Mack: First, we need to understand the war machine more deeply than we do. It is an enterprise that involves the best brains, the most advanced technologies, the most sophisticated forms of scientific investigation, enormous corporate money and power, millions of careers, huge institutions including our military forces, installations, testing grounds, weapons, laboratories and university departments, entire branches of government, waste disposal facilities. It is a vast multi-billion dollar enterprise that reaches into every town in the United States. This huge economic investment has also become an intellectual, psychological, ideological, and political investment … so intense that it is almost spiritual. One imagines that one is creating or preserving some great value of peace, some value of defending the motherland against an enemy by all this. But people are deeply committed to this whole war enterprise, and it’s not just some bad guys. It is all of us.
Right now, there is an unjustified complacency based on the easing of tensions between the United States and the Soviet Union. People think things are better. What they don’t appreciate, however, is that the war system is perpetuating itself into new directions.
One new direction is what I call the anticipatory or the “what if” approach to the war system. It consists of justifying the development of sophisticated information or nuclear space technologies because some new enemy or new leadership in the Soviet Union (or perhaps in a country that is not now regarded as an enemy) might develop a technology that we will need to offset. So, on those grounds, we have to be the best, we have to be the most advanced. And so we perpetuate the war system by using our brains, money, and political muscle for weapons research and development, instead of creating peaceful or constructive technologies.
The second way we perpetuate the war system is through the exporting of war to developing countries, through the international trade in arms. The United States, France, the Soviet Union, and Japan—forbidden to supply arms to the developing nations directly—send new weapons related technologies indirectly, selling to adversaries in various ethnic and regional conflicts. As the regional conflicts begin to draw blood, as the enmities rise and the ideological polarization deepens, we say, “Hey, this conflict is a threat to our security. Therefore, we must have new weapons, technologies, and systems to protect us from the spill over of these Third World conflicts into ‘our’ region.” Or, we take sides in ideological conflicts. The Third World becomes a new arena for perpetuating the war system.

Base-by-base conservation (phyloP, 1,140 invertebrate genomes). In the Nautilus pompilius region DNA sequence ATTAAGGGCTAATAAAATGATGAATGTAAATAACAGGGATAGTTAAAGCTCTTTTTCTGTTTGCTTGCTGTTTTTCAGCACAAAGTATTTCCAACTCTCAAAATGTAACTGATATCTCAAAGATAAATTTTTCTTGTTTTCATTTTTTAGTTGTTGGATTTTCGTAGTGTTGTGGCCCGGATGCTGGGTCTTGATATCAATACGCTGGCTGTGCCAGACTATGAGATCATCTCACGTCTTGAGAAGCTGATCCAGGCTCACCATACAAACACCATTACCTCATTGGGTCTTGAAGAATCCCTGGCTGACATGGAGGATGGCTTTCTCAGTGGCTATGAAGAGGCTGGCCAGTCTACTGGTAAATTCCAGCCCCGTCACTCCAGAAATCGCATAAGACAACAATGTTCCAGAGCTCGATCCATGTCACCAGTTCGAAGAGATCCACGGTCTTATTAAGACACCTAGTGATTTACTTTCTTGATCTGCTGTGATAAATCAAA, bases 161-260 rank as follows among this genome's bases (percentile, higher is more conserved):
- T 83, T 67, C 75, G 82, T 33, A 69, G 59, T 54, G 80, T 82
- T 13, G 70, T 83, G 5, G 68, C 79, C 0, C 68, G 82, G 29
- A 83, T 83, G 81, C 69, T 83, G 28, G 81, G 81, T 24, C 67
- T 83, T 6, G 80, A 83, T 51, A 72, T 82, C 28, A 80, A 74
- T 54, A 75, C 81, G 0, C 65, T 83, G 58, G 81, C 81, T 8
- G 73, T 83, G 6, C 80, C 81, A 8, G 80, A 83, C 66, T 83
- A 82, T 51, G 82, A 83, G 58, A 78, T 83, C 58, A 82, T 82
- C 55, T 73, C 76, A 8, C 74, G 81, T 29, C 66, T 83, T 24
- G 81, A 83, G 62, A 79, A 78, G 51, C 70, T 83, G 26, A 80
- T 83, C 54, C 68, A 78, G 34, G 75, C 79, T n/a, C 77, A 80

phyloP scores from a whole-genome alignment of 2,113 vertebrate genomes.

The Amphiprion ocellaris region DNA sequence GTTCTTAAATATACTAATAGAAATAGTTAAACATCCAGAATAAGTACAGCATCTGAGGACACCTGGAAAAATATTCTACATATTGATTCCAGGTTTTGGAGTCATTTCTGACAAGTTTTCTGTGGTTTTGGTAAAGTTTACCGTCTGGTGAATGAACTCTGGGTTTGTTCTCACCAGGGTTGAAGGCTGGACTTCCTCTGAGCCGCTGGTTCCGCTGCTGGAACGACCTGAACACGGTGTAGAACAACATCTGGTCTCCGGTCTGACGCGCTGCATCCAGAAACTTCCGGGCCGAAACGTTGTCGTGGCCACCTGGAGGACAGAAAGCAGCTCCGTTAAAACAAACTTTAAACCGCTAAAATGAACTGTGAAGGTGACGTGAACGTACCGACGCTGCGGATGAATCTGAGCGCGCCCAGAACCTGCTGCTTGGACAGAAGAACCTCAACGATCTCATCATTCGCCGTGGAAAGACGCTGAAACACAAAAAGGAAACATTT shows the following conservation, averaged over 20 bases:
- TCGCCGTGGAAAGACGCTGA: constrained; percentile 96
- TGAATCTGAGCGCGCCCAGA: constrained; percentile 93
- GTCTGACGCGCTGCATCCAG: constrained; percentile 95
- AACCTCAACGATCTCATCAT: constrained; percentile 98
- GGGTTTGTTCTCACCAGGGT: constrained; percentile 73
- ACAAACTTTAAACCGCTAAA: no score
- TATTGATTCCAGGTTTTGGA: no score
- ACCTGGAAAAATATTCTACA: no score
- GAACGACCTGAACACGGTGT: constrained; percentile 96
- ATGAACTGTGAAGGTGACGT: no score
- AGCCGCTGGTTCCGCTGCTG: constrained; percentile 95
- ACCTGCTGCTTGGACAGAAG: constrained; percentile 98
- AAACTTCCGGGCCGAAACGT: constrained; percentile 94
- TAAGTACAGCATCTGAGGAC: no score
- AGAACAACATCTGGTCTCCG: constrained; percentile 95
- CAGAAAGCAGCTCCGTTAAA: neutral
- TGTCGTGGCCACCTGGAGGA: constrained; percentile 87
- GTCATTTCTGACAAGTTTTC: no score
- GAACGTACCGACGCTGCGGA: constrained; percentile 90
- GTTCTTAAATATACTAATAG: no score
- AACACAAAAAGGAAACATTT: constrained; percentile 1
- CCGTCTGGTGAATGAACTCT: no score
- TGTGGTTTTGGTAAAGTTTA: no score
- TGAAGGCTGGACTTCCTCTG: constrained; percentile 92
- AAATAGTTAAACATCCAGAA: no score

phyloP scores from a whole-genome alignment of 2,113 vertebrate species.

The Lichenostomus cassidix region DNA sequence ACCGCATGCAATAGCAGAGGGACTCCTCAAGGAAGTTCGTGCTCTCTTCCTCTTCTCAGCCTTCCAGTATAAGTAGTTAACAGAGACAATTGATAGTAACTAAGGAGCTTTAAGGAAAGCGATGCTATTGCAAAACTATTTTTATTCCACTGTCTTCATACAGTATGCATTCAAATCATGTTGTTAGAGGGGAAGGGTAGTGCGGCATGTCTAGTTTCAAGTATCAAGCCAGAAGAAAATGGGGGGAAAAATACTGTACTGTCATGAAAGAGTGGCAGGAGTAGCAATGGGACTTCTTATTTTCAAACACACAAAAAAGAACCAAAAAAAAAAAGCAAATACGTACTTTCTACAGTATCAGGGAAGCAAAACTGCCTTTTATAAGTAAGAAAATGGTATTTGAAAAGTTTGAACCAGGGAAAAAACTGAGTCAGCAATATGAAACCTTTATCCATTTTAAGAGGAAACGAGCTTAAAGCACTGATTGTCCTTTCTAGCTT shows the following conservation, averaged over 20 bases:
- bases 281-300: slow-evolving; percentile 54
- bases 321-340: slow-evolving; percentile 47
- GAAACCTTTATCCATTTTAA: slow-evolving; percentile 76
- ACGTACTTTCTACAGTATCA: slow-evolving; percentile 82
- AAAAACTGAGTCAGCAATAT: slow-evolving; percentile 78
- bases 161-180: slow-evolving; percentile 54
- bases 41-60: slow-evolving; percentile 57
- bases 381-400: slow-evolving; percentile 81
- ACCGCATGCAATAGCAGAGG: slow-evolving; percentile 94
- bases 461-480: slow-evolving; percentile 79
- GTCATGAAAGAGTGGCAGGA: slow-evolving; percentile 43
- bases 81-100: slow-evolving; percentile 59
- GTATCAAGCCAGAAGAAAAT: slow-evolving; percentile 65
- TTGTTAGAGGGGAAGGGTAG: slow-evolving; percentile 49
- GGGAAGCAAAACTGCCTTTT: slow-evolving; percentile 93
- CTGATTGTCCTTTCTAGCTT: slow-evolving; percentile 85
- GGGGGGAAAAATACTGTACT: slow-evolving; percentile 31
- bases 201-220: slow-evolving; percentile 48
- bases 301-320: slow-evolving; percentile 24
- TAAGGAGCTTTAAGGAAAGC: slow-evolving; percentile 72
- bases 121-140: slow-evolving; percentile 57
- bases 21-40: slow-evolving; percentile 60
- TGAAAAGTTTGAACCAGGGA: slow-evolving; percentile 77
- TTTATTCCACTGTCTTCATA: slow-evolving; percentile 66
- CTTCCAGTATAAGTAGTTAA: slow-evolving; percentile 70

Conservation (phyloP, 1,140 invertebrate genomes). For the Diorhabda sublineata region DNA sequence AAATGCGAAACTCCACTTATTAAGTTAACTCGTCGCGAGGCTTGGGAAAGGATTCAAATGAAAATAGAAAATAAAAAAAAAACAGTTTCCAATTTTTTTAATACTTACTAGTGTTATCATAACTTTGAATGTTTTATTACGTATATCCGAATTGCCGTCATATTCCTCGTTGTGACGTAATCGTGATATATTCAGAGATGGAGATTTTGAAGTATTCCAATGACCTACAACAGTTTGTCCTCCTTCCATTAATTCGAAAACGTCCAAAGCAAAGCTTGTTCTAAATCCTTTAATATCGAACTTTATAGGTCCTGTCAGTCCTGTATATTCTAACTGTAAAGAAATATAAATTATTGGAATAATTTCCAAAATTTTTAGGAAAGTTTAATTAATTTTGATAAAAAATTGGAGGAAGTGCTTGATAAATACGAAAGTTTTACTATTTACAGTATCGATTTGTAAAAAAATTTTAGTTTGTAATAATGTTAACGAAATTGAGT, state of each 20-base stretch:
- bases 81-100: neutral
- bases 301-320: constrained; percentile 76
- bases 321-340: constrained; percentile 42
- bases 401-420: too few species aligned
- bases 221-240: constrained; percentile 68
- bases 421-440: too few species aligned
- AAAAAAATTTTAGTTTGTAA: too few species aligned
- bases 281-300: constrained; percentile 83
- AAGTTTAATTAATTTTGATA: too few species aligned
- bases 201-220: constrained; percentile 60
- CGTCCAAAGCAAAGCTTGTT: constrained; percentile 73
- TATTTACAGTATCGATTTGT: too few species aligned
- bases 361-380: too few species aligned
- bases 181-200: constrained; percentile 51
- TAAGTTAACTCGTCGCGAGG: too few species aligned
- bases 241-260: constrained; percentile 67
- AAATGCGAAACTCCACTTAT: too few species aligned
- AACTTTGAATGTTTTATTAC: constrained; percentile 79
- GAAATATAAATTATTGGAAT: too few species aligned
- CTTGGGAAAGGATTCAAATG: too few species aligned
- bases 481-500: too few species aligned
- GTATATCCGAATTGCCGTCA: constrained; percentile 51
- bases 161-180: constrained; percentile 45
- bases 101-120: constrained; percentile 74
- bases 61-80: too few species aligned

Unless we can harness these wasted energies, there cannot be the essential political or economic will for taking even the first small steps. Groups like Beyond War can help by understanding the social, political, and economic forces that keep the war system in place, so we can act upon that knowledge. We need international psychopolitical leverage groups. Practical projects can grow out of understanding the system.
Boyer: What would be a positive myth or identification that we might hold up in our mind’s eye, without an enemy defining us from the outside?
Mack: I almost think you need if not an enemy, an external challenge that unites people, a certain amount of anxiety to get us started. Our focus has been too material, full of images of physical conquests, of rugged individualists subduing the Earth, riding out into the West, settling, using the resources for our own good.
We don’t have myths that embody the danger of environmental destruction in some way. We need a myth of purification of environmental poisons, cleaning with some kind of heroic power, turning back the evil destructive dimensions of industrialization going berserk. We need myths that would direct energy toward recognizing the aberrations and destructiveness of industrialization.
We could put our energy and technology into creating much smaller industries that are humanly related, industries that support agricultural development and that are neither toxic nor polluting. The challenge is to make that a vision and a myth for a better life, to create heroic figures with whom people can identify, heroes who can confront the obstacles to change and overcome them.
Bari Boyer was a volunteer for Beyond War. She was a graduate of Cornell University.
© 1990 Bari Boyer
Originally published in
On Beyond War
Sept 1990, issue 62, pp. 6-7